When Newport police cited Ronald James Lyons‘ bar in Newport for liquor sales without a license, Lyons walked into the police station and informed the chief that his business wasn’t subject to U.S. law.
“He tried to serve me with a handwritten trespass notice,” Police Chief Maurice Shults said. “I explained to him that as long as he lived in or operated a business within the city limits, if there was a violation of the law we’d be there.”
Based on court records, Lyons didn’t take the hint. A Davidson County grand jury indicted him and nine other East Tennesseans arrested this week as part of a crackdown on adherents to the so-called “sovereign citizens” movement.
All face charges of forgery and of filing bogus liens against various public officials, a common tactic employed by members of the movement, who deny the legitimacy of federal, state and local authorities, thumb their noses at the law, and often delight in waging private legal wars against those who challenge them. The Southern Poverty Law Center, which tracks extremist groups, calls the strategy a form of “paper terrorism.”
TBI agents served Cromwell with the indictment Wednesday, just before an Anderson County jury found him guilty of vehicular homicide. Officers across the region rounded up the others on the same day.
The liens – easy and cheap to file online but time-consuming and expensive to fight – can ruin victims’ credit and unleash a swarm of financial difficulties. Lyons filed 30 such liens, according to the indictment.
Filing a bogus lien carries a felony charge punishable by up to six years in prison and a fine of up to $3,000.
He also filed a lawsuit in U.S. District Court accusing Cocke County Sheriff Armando Fontes, General Sessions Judge John Bell, and his creditors of “slavery, slavery-like practices, and crimes against humanity” and demanded an “international human rights investigation” after he was served with a judgment for failing to pay debts.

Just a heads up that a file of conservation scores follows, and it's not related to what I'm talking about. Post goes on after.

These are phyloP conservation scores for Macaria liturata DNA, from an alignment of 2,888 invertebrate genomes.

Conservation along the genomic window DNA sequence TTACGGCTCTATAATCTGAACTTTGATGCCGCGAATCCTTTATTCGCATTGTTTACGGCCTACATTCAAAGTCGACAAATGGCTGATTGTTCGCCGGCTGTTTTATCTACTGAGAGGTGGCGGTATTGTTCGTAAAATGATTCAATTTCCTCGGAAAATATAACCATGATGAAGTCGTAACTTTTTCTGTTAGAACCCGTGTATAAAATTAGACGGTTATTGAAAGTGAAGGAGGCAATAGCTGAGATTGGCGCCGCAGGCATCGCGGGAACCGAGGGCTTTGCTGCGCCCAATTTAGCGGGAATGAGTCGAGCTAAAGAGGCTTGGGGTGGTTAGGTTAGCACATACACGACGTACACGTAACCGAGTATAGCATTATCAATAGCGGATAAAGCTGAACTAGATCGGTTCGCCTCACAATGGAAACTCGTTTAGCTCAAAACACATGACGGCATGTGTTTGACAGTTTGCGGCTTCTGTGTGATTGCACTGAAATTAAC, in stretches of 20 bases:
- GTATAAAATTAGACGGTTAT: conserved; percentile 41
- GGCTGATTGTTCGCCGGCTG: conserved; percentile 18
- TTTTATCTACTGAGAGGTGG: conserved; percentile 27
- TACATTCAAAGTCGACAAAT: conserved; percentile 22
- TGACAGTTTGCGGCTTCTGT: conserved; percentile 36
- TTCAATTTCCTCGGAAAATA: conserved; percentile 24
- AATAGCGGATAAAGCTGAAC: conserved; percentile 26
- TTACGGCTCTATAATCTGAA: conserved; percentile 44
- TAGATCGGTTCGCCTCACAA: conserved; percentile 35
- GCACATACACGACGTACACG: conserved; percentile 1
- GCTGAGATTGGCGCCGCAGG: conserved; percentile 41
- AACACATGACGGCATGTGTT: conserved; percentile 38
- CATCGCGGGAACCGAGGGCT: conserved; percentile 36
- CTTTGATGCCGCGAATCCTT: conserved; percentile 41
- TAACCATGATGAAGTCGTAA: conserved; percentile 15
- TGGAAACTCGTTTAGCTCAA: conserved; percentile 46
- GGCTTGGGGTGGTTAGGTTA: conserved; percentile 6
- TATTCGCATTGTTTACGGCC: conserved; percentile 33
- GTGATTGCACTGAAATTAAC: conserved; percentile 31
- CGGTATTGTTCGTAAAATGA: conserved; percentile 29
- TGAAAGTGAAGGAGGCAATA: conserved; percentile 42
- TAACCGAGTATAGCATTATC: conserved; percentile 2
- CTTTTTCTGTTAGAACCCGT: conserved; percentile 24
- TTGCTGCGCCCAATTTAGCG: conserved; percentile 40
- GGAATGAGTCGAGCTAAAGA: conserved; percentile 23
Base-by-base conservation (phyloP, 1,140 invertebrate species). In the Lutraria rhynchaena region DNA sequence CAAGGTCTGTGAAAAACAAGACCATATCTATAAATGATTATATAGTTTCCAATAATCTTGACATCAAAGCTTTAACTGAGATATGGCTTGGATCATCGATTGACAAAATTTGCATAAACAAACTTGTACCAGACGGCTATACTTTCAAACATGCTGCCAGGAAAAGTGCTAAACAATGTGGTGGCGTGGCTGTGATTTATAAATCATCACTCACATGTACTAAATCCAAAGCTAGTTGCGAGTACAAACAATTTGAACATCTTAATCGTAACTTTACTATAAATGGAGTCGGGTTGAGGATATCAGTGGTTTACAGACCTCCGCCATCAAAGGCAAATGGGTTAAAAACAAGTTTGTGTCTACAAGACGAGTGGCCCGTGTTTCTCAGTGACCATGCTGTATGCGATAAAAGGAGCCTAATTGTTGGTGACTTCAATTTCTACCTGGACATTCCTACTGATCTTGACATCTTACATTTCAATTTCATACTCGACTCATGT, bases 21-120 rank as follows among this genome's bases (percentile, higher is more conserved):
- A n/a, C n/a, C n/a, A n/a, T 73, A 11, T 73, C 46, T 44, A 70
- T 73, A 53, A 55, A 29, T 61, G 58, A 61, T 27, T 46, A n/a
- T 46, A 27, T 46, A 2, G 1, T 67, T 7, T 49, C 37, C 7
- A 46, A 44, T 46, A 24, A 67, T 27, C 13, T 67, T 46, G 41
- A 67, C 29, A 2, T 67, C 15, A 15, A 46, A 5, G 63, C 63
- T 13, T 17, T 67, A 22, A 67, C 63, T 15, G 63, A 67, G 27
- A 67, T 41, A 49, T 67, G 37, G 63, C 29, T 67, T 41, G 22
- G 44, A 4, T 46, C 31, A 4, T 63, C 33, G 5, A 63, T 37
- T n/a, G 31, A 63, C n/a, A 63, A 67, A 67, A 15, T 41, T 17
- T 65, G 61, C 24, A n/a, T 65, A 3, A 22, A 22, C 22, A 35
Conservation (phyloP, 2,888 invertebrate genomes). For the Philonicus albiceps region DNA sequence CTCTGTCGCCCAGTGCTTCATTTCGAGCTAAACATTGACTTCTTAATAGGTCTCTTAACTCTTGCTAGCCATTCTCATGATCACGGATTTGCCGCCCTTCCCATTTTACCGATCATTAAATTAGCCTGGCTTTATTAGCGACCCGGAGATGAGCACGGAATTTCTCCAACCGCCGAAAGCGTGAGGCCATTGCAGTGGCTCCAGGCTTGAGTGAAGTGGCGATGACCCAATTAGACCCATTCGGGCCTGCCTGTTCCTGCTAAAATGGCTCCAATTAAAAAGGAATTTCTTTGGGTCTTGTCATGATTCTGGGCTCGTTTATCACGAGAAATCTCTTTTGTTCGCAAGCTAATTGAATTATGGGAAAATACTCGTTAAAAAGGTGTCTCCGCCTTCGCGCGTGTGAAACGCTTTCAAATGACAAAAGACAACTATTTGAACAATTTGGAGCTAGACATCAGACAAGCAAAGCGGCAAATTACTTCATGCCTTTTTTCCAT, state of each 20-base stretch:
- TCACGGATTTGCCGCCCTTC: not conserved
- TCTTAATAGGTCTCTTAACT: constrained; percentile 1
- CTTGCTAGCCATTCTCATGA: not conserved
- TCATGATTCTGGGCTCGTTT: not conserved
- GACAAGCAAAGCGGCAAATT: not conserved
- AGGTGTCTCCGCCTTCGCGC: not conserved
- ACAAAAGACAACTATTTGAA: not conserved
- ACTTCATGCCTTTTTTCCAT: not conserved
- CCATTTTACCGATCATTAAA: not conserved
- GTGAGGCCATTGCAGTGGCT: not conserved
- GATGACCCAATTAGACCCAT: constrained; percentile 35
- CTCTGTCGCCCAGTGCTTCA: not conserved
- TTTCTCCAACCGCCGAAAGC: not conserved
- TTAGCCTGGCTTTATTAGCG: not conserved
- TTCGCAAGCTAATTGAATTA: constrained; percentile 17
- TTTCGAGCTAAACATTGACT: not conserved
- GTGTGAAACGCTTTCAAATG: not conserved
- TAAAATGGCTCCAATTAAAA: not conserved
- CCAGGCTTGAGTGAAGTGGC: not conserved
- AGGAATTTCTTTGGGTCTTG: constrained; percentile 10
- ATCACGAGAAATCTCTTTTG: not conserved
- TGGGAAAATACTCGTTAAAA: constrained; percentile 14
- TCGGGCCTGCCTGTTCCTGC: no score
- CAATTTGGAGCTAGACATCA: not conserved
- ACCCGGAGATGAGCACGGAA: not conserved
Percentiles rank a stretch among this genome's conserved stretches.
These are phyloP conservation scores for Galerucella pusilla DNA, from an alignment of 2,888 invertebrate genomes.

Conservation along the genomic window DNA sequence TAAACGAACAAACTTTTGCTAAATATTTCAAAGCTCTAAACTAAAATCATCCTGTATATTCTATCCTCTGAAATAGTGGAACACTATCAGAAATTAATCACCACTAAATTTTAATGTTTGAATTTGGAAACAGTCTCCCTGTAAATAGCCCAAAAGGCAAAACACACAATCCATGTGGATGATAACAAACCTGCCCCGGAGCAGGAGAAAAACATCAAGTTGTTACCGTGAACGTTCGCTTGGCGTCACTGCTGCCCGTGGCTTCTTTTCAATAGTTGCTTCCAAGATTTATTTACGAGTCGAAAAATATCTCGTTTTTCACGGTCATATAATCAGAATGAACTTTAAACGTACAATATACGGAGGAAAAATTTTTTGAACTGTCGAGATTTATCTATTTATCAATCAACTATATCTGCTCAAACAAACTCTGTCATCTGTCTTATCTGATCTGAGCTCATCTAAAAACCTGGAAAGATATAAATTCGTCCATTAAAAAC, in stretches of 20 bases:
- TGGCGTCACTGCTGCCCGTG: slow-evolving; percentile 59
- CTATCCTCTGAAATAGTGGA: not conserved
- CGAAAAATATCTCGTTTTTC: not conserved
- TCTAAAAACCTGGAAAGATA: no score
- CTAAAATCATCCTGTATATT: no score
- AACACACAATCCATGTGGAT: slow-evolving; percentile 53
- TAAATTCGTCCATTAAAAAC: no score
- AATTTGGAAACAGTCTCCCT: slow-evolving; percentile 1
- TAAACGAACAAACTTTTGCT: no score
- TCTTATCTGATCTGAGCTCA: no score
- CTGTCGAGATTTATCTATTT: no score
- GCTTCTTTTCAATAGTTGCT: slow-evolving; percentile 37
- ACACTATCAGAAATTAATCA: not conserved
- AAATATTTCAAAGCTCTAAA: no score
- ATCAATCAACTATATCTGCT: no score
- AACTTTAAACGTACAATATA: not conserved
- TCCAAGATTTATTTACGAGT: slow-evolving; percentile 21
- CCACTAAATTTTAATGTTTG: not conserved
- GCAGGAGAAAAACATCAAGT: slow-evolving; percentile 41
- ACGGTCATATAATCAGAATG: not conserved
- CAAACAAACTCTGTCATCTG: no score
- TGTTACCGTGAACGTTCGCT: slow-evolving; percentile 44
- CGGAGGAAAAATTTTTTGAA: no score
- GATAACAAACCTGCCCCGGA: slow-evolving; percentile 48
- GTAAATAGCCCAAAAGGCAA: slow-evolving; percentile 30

Sovereign citizens cling to a patchwork mythology in which the U.S. government at some point became illegally subverted from a constitutional system to one based on “admiralty law” and international commerce that turned free citizens into slaves. The income tax, the Federal Reserve, and the gold standard tend to figure prominently in such histories.
The movement’s believers fight back by refusing to pay taxes and reciting incomprehensible legal jargon, often cut-and-pasted from online forums, that they see as a talisman to somehow exempt them from the law and help them reclaim their sovereignty. They often refuse to carry government documents and draw up handmade driver’s licenses, car tags, and passports.
Lyons, for example, filed a “certificate of non-United States citizen status” in Cocke County Circuit Court, replete with misspellings, random capitalizations, clashing fonts and legal nonsequiturs.
“The U.S. Government is a foreign corporation,” the notice reads. “Any and all record of my being a ‘U.S. citizen’ is in error and must promptly be corrected. … Thank you very much for your prompt and courteous compliance with this request.”
A Tennessee Highway Patrol trooper pulled over Austin Gary Cooper, another of those indicted, on state Highway 61 in Anderson County in April and cited him on a charge of driving without a license. Cooper blew off a court appearance, according to records, and filed liens against Sheriff Paul White and General Sessions Judge Don Layton.
Cooper, 68, of Clinton, has spent more than a quarter-century as a roaming apostle of the movement, records show. He was convicted in 1990 in Florida of failing to pay federal income tax but went on to set up a foundation, Take Back America, that charged clients $1,600 to learn what he billed as a secret legal formula for ducking taxes. Before coming to Tennessee, he served prison time for criminal contempt of court in 2006 after he violated a federal judge’s order to stop hawking his scheme.
“I am a man, on the land, a lawful man, capable of bearing an oath,” Cooper wrote in an “affidavit of truth” that denounced all federal courts as “legal fictions” and followed the familiar sovereign citizen script. “There is no evidence that I am a U.S. citizen … and I believe none exists.”
The others charged in the case – Michael Robert Birdsell, 54, of Andersonville; Victor Douglas Bunch, 72, of Powell; Christopher Alan Hauser, 51, of Del Rio, Tenn.; James Michael Usinger, 64, of Greeneville; John Jeffrey Williams, 50, of Powell; George Edward Williams, 76, of Powell; and Kenneth Ray Foust, 73, of Clinton – have left a similar trail of bogus liens and frivolous litigation across the region, authorities said.
Court dates have not yet been set.
State Rep. William Lamberth, R-Cottontown, and state Sen. Brian Kelsey, R-Germantown, have introduced legislation that would make fighting fraudulent liens easier for public officials. Those bills remain in committee.